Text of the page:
This is the tenth installment of the Summer 2010 road trip travelogue starring Artificially Sweetened (AS), her daughter, Cupcake, and me, the Nittany Turkey.
Day Nine was a Sunday, our last full day in New Philly. We hadn’t developed a plan for the day, which enabled another sleep-in for the girls. Just how, then, did Day Nine evolve into a shopping day?
Well, before the ladies came downstairs, I was talking with Toejam about my thoughts on lunch. I knew that AS liked hot dogs, and in Pottsville there is a hot dog joint called Coney Island that serves memorable wieners. Toejam told me that they weren’t open on Sundays, so I better go to the mall, where there is a small branch of the downtown store. Therein lay the essence of a plan.
As AS approached cognitive functionality (i.e., after some coffee), I told her that the plan was to take her and Cupcake to the mall to get some hot dogs for lunch.
Sproingo! Say da secret woid and da duck comes down and gives you $100…
Yes, I said the magic word, and it wasn’t abracadabra—it was mall.
“As long as we’re going to the mall, I wanted to buy Cupcake some jeans for school,” said AS, her eyes focusing. I could feel her shopping gears spinning up to operational speed, lubricated by SAE 90 coffee and fueled by a breakfast bar.
Back in my day, we weren’t allowed to wear jeans to school, but that’s beside the point. My desire to feed the girls a couple of hot dogs had just been transmogrified into a full-scale babe clothing shopping mission. Ooooh boy!
We three piled into the Sienna for a voyage into the wonderful world of babeshopping. But first, I had an item on my list of things to do before leaving Schuylkill County. In nearby St. Clair, there was a house with a bomb casing on its front porch’s roof. The word “NUCLEAR” was stenciled on the bomb. I needed to get a picture of it before I left in order to capture the flair of the local gentry.
After the brief photo shoot, I remembered where the mall was, much to the delight of AS and to the quasi-constructive apathy of Cupcake. When we arrived in the mall parking lot, I said I would park at the end by Boscov’s, the one and only anchor department store there. We passed a huge tent. I mentioned that it was too early to be selling Christmas trees and too late for Fourth of July fireworks, so what could it be? We soon found out when we saw the sign that said “Boscov’s Tent Sale — up to 70% off.” What flashed in my brain was “OMG OMG”.
“We have to go in there,” declared AS. I would not have a choice in the matter.
“OK,” I agreed limply. It was going to be a long afternoon.
I guess we looked at everything in the tent at least once. Thinking that I might be able to cut to the chase, I pointed AS to a rack with girls’ jeans selling for $3. In return, I received a word or two of heady shopping advice.
“I never buy pants that I can’t try on, even if they’re only $3,” said AS. I never thought of that. I mean, for $3, I’d take a chance, and if they didn’t fit, I’d sell them on eBay for $5. But I’m just a man. Who cares what I think? Now, it was clear that we would definitely have to go inside after spending the “necessary” time in the tent.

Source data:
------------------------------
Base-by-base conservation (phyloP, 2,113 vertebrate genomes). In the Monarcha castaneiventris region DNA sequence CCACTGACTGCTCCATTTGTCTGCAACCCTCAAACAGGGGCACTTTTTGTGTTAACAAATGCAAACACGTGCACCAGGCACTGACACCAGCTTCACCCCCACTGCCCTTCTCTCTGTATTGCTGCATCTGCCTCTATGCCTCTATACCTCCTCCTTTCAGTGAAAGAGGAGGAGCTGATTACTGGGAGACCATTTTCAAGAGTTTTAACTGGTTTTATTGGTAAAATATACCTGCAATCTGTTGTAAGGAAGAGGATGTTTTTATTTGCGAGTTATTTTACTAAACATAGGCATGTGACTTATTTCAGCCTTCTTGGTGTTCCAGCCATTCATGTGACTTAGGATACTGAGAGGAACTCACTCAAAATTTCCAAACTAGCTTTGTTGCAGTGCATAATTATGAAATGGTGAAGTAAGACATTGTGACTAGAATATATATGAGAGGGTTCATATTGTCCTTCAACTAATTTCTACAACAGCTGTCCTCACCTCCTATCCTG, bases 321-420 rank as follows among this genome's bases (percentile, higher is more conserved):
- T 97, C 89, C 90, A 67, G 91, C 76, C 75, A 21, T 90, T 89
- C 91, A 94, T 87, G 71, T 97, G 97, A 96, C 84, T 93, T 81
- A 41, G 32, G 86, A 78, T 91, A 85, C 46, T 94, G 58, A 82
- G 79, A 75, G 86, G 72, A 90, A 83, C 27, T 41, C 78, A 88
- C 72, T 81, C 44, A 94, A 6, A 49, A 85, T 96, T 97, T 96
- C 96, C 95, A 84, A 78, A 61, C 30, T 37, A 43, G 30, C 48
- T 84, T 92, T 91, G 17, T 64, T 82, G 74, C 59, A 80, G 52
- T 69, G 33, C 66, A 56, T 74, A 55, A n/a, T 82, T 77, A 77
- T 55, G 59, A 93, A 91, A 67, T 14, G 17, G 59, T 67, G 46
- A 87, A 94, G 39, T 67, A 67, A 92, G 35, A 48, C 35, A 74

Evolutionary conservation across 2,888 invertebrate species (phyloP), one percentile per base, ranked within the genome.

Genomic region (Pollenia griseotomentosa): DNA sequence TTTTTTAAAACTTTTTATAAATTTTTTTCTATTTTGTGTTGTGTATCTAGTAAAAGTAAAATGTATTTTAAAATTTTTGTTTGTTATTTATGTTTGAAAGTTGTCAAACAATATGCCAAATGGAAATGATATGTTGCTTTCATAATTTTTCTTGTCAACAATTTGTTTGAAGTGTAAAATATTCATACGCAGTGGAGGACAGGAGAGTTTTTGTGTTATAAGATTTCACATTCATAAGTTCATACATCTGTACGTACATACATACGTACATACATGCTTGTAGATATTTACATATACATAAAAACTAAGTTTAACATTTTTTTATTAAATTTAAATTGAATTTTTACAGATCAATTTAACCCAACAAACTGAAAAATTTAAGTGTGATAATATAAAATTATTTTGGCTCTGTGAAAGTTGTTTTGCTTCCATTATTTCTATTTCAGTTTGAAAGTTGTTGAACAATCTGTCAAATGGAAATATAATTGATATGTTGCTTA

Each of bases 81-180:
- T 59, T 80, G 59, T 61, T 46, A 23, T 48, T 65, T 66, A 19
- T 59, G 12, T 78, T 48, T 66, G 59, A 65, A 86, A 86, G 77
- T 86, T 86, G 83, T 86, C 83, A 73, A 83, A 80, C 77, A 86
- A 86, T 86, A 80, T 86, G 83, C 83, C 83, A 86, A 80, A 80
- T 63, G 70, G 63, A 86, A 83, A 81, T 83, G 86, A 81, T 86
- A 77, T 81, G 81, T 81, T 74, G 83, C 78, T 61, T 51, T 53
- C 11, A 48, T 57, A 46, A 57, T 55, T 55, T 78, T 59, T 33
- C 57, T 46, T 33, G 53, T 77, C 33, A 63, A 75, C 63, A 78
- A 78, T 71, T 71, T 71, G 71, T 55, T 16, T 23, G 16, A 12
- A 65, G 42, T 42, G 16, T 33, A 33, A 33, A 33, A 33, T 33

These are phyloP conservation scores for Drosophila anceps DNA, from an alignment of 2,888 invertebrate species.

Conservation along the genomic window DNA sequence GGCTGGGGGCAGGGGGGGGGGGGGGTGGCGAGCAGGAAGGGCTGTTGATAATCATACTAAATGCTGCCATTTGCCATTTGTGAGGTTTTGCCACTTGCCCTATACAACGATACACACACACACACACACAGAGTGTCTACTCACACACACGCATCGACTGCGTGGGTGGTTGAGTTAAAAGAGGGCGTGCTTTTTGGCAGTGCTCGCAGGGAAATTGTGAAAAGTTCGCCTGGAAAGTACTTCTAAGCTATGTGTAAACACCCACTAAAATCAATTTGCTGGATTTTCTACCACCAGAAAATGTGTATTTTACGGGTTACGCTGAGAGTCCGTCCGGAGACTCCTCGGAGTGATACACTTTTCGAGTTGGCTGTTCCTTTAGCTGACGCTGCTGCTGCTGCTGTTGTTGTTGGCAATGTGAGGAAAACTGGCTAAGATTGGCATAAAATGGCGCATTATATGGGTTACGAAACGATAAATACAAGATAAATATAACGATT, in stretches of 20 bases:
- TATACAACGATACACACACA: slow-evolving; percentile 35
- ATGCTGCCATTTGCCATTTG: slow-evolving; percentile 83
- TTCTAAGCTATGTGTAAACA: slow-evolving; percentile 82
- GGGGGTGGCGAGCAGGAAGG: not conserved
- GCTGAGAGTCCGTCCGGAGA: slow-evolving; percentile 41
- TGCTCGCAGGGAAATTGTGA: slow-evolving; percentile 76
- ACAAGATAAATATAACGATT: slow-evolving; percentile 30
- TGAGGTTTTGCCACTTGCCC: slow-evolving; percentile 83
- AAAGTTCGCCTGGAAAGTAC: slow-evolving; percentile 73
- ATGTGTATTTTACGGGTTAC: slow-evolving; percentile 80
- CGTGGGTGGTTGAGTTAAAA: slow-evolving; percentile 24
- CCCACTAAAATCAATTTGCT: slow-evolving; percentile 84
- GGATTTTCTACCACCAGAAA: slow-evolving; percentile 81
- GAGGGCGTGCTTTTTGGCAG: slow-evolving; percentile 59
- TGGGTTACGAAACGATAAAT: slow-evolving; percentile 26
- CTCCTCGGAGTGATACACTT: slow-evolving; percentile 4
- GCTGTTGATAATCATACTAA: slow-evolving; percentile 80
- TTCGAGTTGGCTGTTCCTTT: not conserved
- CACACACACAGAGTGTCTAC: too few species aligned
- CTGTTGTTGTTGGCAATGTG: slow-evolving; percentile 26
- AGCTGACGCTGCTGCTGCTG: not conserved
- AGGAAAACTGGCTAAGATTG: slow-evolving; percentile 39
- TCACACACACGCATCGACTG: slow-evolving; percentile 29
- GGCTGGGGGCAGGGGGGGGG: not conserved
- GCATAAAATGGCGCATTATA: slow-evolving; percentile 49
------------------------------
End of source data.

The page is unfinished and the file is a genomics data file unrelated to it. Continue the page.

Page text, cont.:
AS and Cupcake split up. I could walk from one to the other and back, feigning interest in what they were doing, to avert the boredom of looking at lots of stuff no one intended to buy. After all, the stuff in the tent was there because it had been languishing too long in the store. Finally, the Cupcake got bored, too. But AS was in full shop-mode, so there was no telling when we would exit the tent. I think the only thing that eventually saved us was that the tent wasn’t air conditioned. It wasn’t extremely hot, but after walking around for 20 minutes or so, it was getting a wee bit uncomfortable.
I’m not sure what it was that AS bought, but I was pleased when she said that she was ready to go to the register to check out. Cool! Now we could get out of here and, um, shop.
Inside the main store, there was air conditioning, so my tolerance level increased. At this point, the jeans assault team began its search and seizure mission. I gestured to the Levis display, thinking that I might be able to channel their efforts, but I received a swift rebuke.
“Why not get the ones that started it all? Good old original Levis,” I suggested.
“Because they’re not cool,” said AS.
We looked at a lot of racks. How many exactly, I forget. It’s all a blur. Finally, Cupcake was ready to try on some jeans. I pointed out the sign that said they could take no more than three garments into the fitting room and they had to tell a clerk before they went in. They ignored the second part. I’m not sure whether they ignored the first part as well, as there several ingresses and egresses.
When Cupcake came out the first time, I asked AS why the jeans’ rear pockets were not properly situated high on Cupcake’s butt cheeks. She admonished me that I didn’t know how it was supposed to work. These were low riders or some such thing. Yeah, but does that mean that the bottom half of the patch pockets should be down her thighs? Furthermore, is it really necessary to show butt crack? I mean without a thong in there and a tramp stamp above to decorate it? But surely, AS wouldn’t approve of something like that. I guess I know nothing about girls’ fashions. Silly me.
I was called upon to be a human clothing rack while the two of them went into the changing room. I got to hold the stuff that they had either already decided upon buying or were saving for subsequent try-on sessions. I whiled away the time by taking pictures of unsuspecting customers and employees.